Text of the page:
The apoptosis induction effect of AMP on PC-3 cell line was further confirmed using the Annexin V-PI flow cytometry assay. AMP showed dose- and time- dependent effects on inducing PC-3 cell apoptosis (Fig. S2).
Effects of AMP on migration and invasion of PC-3 cells and downregulation of CXCR4 protein level in vitro
PC-3 cell line was used to evaluate the effect of AMP on prostate cancer cell migration and invasion. AMP at 25 and 50 µM significantly inhibited PC-3 cell migration by 26% (P<0.05) and 63% (P<0.01), respectively (Fig. 4A), and invasion by 27% (P<0.05) and 45% (P<0.01), respectively (Fig. 4B). The inhibitory effect of AMP on PC-3 cell migration and invasion was associated with downregulation of CXCR4 protein level (Fig. 4C, 4D), an important biomarker for cancer cell invasion and metastasis. Under the experimental condition (16-hr treatment), AMP did not cause PC-3 cell cytotoxicity, as measured by the trypan blue assay (Fig. S3). It suggests that the observed anti-migration and anti-invasion activities of AMP are not secondarily due to its cytotixicity.
A: The dose-dependent effect of AMP on migration of PC-3 cells; B: The dose-dependent effect of AMP on invasion of PC-3 cells; C: The dose-dependent effect of AMP on CXCR4 protein levels in PC-3 cells; D: Quantitation of CXCR4 protein levels in PC-3 cells by densitometry after normalization to β-actin. Values are mean±SEM of three independent experiments, each in duplicate. Within the panel, the value with a letter is significantly different from that of the control, a, p<0.05; b, p<0.01; c, p<0.001.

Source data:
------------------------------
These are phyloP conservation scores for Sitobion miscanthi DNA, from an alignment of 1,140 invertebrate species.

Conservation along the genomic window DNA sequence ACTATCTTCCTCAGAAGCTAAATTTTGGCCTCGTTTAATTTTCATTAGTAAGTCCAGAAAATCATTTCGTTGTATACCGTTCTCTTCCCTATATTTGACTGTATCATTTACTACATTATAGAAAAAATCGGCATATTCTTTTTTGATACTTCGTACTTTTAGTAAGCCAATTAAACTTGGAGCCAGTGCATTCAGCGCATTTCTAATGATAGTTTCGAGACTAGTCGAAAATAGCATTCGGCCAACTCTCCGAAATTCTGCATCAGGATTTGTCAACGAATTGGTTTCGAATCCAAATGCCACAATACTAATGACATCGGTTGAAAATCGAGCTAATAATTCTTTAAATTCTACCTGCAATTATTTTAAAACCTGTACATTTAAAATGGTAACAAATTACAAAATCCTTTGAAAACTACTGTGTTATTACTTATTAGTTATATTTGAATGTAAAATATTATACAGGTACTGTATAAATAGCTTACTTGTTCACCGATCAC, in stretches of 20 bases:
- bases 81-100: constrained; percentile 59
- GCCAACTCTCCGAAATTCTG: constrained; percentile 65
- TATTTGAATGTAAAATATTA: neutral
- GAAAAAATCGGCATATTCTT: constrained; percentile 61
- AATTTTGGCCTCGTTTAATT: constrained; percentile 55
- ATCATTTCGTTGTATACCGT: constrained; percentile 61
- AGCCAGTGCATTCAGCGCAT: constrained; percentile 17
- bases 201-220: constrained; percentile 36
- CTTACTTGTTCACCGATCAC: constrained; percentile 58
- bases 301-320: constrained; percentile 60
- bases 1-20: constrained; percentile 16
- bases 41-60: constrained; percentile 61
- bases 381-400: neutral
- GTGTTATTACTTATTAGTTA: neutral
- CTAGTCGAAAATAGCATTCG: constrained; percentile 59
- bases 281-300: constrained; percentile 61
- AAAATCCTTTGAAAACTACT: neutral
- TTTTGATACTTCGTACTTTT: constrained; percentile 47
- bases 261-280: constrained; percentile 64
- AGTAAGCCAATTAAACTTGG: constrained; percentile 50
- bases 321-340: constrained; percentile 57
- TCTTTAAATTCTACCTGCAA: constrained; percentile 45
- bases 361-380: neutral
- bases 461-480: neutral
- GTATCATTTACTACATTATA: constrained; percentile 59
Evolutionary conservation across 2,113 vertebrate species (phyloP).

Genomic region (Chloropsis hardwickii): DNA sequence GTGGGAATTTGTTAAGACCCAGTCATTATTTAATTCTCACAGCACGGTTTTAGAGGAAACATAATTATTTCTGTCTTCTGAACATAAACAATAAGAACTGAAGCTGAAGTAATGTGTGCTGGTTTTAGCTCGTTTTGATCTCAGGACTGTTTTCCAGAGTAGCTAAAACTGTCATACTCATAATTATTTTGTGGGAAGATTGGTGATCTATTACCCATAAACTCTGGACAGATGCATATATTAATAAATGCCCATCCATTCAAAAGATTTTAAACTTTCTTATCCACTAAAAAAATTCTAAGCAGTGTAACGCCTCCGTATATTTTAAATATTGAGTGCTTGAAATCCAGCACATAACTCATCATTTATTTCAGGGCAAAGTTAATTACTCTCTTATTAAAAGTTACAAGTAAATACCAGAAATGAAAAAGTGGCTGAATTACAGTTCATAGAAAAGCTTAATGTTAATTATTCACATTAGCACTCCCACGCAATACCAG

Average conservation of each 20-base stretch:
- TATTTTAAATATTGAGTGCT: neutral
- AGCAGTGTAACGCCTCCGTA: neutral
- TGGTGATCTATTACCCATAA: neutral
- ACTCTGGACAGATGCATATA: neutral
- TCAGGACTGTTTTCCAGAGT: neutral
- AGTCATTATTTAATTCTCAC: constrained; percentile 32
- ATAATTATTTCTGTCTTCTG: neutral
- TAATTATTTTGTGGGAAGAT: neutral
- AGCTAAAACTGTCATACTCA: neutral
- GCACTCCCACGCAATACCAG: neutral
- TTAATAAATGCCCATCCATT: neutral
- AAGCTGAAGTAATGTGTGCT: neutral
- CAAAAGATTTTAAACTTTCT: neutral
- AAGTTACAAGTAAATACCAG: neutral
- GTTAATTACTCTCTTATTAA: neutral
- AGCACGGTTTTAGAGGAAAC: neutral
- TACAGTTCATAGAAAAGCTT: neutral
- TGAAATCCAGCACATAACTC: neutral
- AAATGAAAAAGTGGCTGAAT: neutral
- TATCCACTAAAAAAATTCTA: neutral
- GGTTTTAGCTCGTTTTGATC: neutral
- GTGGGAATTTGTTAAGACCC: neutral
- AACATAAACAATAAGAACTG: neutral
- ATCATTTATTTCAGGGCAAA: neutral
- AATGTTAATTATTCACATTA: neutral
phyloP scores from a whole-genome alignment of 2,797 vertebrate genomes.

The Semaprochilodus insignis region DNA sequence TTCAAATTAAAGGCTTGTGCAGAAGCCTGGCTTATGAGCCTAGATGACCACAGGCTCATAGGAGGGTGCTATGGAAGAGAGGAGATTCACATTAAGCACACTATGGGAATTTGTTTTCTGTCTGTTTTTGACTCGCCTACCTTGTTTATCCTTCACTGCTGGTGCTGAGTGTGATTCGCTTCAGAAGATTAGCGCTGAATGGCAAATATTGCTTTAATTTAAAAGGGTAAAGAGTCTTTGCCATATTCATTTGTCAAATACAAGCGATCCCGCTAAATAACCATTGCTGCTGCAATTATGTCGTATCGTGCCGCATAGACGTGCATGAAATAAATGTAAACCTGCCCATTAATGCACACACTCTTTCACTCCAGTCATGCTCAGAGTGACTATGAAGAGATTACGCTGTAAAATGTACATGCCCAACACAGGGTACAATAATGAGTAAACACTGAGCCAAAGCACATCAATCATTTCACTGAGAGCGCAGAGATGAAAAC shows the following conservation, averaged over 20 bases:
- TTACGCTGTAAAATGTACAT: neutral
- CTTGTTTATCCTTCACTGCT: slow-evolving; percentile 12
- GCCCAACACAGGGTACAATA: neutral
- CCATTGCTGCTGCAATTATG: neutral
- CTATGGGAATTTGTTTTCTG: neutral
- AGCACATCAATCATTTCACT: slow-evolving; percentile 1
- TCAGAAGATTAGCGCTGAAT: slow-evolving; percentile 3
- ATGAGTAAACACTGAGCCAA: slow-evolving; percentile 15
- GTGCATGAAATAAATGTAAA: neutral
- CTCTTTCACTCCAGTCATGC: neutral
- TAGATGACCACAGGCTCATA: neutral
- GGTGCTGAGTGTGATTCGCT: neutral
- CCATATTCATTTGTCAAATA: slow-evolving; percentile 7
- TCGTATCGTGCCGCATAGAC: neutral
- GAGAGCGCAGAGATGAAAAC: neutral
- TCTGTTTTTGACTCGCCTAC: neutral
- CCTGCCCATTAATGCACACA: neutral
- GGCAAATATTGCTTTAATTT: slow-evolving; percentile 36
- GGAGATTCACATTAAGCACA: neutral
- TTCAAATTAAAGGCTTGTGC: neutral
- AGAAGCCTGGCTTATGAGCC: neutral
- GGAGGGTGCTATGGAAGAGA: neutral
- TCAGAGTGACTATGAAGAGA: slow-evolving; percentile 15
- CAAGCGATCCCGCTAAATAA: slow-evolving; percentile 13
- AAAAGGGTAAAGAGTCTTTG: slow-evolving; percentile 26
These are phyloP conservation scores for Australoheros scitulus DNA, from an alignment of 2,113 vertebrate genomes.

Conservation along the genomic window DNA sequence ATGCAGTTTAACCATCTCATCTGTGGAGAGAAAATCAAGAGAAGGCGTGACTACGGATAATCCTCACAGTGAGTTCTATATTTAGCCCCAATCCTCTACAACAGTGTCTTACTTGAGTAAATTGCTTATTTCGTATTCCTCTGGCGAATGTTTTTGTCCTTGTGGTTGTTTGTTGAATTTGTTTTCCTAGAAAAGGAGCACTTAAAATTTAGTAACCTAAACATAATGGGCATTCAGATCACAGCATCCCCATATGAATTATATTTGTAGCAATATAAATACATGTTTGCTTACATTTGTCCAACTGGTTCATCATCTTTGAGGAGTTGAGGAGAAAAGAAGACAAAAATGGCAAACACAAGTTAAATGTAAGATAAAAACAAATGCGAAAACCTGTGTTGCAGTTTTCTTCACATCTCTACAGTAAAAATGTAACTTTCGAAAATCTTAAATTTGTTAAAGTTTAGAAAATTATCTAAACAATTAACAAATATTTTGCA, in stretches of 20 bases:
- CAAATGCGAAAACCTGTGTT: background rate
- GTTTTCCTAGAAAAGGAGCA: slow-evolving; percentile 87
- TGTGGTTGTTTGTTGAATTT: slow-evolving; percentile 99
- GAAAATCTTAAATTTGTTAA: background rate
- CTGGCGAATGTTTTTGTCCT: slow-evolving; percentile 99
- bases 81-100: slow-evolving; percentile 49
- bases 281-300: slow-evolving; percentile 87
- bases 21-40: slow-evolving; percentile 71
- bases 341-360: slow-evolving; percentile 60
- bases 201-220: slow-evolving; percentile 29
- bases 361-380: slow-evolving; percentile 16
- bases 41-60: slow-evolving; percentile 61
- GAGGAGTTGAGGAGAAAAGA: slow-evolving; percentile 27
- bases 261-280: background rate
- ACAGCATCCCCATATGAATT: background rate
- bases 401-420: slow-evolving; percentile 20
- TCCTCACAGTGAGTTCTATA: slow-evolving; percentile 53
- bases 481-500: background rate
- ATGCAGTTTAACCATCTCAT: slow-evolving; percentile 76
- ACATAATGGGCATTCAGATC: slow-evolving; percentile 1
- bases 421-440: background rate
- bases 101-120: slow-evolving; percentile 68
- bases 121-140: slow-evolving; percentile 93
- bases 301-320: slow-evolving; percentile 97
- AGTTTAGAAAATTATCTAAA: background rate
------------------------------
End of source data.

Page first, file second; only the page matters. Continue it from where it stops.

Effects of AMP on the growth and metastasis of androgen-independent PC-3 prostate tumors and modulation of tumor cell proliferation, apoptosis and CXCR4 expression and tumor angiogenesis in mice
An orthotopic PC-3 tumor animal model was used to evaluate the effect of AMP on preventing the growth and metastasis of prostate tumor. AMP inhibited both tumor growth and metastasis in vivo in a dose-dependent manner. AMP at 150 and 300 mg/kg BW reduced the final tumor weight by 28% (P>0.05) and 52% (P<0.05) respectively (Fig. 5A), inhibited lymph nodes metastases by 27% (P>0.05) and 43% (P>0.05) respectively (Fig. 5B), and inhibited lung metastases by 57% (P>0.05) and 86% (P<0.05) respectively (Fig. 5C). The representative images of lung metastases are shown in Fig. S4. On the other hand, AMP treatments did not significantly alter total food intake (Fig. 5D) or final body weight (Fig. 5E).
Values are group mean±SEM (n = 8/group). Within the panel, the value with a letter is significantly different from that of the control, a, p<0.05.
Analyses of cellular markers showed that AMP treatment significantly induced prostate cancer cell apoptosis by 200% (Fig. 6A, P<0.001), reduced prostate cancer cell proliferation by 60% (Fig. 6B, P<0.001) and inhibited prostate tumor angiogenesis by 58% (Fig. 6C, P<0.05). These results confirmed that AMP inhibited the growth of prostate tumors by inducing apoptosis, reducing proliferation, and inhibiting prostate tumor angiogenesis in vivo. The representative images of cellular biomarkers are shown in Fig. S5. The AMP treatment also reduced CXCR4 protein expression by 30% in prostate tumors (Fig. 6D, P<0.05).